- After Hurricane Maria devastated Puerto Rico and hampered U.S. production of IV saline bags on the island, Baxter will send IV saline bags from Mexico to desperate hospitals in the U.S., Reuters reported earlier this week.
- This year's flu season is considered one of the worst in years, making the IV saline bag shortage especially punishing for U.S. hospitals.
- The shortage is a good case study illustrating the dangers of relying on single-source suppliers for the majority of essential supplies.
IV saline bags used in a myriad of patient treatments are made mostly in Puerto Rico by one supplier — who knew?
Well those in the medical supply chain knew, or should have known. Hurricane Maria devastated the island last fall, destroying its infrastructure. Pictures on the news focused on the human toll, as it should have. Electricity was out over most of the island. Cell towers were down, roads and highways ripped up, homes destroyed and food and drinking water in very short supply. Things are coming back to normal, but very slowly.
Industry on the island took a major hit as well, surprising many who were unaware of the number of manufacturing companies, especially those in medical technology, who maintained large operations. Many of the factories were severely damaged or destroyed, supply chains crippled and labor lost. It was the perfect storm, so to speak, of extended supply chain risk.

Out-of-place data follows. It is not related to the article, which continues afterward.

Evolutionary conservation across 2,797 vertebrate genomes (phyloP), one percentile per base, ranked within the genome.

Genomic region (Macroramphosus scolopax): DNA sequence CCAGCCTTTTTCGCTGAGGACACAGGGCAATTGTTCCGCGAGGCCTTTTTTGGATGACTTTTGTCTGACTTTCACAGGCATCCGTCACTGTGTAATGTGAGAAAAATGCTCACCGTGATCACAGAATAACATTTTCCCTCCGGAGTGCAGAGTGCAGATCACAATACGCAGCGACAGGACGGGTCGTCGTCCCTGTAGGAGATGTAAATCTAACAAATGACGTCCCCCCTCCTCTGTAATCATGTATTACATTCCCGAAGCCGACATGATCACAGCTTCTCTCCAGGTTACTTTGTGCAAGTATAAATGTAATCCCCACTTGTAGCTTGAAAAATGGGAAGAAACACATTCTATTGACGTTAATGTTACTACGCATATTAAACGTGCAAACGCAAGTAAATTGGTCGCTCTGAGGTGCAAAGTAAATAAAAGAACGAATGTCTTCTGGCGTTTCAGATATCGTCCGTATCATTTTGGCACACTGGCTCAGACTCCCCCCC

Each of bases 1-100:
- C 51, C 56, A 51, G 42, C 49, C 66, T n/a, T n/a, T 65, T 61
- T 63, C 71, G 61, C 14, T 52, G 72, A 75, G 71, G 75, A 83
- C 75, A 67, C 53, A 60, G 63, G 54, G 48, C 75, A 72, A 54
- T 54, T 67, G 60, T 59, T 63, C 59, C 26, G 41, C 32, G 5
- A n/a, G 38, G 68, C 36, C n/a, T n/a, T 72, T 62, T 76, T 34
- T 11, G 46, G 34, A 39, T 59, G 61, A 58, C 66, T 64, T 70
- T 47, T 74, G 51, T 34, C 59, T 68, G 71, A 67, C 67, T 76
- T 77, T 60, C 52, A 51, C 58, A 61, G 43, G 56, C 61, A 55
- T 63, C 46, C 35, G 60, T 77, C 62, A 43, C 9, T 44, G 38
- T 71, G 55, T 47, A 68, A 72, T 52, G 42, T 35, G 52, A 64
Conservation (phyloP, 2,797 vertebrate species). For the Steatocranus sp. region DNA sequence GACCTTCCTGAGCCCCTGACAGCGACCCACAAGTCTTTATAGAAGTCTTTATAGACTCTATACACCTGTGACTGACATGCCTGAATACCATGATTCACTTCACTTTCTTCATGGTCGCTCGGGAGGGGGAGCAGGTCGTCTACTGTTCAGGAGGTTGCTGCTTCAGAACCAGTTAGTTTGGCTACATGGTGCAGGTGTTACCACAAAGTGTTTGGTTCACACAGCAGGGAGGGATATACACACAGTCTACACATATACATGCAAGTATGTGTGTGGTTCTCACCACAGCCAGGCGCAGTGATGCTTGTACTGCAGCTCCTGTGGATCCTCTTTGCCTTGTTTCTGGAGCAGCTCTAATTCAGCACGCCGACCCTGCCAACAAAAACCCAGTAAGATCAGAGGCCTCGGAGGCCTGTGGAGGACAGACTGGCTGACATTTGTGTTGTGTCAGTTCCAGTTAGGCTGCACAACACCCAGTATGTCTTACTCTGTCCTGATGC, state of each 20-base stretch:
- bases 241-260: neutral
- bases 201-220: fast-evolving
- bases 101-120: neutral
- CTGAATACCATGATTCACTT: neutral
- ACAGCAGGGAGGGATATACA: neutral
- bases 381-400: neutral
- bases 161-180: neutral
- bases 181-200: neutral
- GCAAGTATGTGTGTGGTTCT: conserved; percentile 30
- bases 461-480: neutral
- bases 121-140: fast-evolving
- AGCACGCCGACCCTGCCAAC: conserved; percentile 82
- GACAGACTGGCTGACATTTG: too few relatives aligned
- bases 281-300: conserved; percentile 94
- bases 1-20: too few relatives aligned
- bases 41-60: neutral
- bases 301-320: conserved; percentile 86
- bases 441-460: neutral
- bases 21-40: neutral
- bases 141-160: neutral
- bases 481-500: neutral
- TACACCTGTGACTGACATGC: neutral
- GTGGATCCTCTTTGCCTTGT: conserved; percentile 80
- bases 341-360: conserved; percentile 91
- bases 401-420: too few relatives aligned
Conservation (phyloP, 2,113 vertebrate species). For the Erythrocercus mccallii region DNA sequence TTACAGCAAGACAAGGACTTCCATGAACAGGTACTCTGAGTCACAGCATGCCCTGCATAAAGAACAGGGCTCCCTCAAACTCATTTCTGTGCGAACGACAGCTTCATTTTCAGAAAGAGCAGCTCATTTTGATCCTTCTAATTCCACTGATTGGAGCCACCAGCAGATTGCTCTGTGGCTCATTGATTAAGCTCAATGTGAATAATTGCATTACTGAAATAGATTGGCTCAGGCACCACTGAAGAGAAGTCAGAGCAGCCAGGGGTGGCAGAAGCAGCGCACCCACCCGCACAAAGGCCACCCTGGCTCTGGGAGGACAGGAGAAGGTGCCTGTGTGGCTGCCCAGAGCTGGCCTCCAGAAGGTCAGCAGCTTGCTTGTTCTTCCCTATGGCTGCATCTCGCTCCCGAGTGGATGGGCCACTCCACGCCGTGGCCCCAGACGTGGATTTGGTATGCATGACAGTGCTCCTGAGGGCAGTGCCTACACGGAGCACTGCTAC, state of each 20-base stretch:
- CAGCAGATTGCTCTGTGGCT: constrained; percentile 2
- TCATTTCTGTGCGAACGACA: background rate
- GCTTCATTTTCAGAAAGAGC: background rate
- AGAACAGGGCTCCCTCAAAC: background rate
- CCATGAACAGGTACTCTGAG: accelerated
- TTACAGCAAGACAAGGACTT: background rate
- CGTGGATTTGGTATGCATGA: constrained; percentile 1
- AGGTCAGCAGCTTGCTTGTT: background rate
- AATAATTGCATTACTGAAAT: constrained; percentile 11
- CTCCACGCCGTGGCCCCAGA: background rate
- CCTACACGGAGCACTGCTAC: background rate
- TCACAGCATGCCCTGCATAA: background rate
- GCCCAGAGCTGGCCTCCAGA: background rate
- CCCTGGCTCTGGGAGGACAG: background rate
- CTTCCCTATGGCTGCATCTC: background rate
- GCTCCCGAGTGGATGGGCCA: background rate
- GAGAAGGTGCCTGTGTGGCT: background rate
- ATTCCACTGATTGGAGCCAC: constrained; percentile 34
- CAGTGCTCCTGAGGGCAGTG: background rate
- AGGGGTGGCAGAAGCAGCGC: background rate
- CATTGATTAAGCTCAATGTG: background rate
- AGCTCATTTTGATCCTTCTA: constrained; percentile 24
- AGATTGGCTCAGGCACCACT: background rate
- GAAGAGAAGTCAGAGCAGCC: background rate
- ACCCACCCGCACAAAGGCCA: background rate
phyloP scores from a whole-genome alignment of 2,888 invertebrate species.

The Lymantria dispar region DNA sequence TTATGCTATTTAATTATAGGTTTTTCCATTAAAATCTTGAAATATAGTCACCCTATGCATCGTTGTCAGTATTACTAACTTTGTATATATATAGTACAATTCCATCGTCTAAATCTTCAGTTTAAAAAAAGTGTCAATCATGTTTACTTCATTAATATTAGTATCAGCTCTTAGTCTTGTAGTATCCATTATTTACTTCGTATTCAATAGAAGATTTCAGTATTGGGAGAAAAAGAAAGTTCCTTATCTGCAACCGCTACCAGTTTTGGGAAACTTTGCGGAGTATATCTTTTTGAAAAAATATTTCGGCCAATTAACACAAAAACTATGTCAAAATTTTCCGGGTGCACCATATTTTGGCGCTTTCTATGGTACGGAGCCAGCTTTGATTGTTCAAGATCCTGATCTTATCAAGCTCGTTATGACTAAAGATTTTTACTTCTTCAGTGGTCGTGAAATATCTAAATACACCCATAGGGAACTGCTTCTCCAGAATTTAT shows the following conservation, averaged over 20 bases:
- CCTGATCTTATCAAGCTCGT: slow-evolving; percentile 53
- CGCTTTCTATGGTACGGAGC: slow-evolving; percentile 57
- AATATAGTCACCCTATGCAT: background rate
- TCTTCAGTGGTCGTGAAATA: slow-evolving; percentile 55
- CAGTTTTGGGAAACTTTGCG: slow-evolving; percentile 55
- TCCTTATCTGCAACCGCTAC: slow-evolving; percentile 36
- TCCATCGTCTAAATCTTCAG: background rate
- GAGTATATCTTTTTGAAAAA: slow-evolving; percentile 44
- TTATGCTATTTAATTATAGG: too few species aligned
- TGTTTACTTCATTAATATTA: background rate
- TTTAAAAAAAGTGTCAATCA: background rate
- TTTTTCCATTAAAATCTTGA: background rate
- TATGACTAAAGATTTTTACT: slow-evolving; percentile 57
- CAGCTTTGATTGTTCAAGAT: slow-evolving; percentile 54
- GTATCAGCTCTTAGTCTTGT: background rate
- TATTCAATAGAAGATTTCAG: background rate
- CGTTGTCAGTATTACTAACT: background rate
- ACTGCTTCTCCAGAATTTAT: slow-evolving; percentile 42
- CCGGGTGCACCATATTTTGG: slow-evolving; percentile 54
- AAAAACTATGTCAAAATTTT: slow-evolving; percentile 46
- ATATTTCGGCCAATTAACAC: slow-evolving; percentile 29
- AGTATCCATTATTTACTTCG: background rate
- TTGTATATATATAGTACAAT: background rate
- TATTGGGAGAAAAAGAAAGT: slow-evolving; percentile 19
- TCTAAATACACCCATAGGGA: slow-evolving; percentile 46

In the hospital supply chain, supplier performance directly impacts patient care. Suppliers typically understand the responsibility that they inherently carry and should actively address the elements of supply chain risk to maintain continuity of supply. But even with the best planning, could any supply chain withstand the damage done in Puerto Rico? Probably not.
It is not until there is a rupture in the supply chain that we come to grips with real time risk and supplier issues. Far too many supply chains go opaque after the first tier, with buyers expecting their suppliers to manage the extended tiers. This blind trust can come back to bite them. In this case, the IV supplier seemed to meet all of their obligations… until they couldn’t. Then this sole source became a real problem.
There is a lesson to be learned here. Supply managers across all industries need to address sole source situations in their own businesses to reduce supply chain risk. In the case of the IV bags, the producer was essentially a single source across a large industry, multiplying the risk across many supplier chains. The key is to not only look to risk in your company’s supply chain, but to take a deeper look at all sole source suppliers in your industry.
"Who knew?" is not a sustainable supply chain strategy.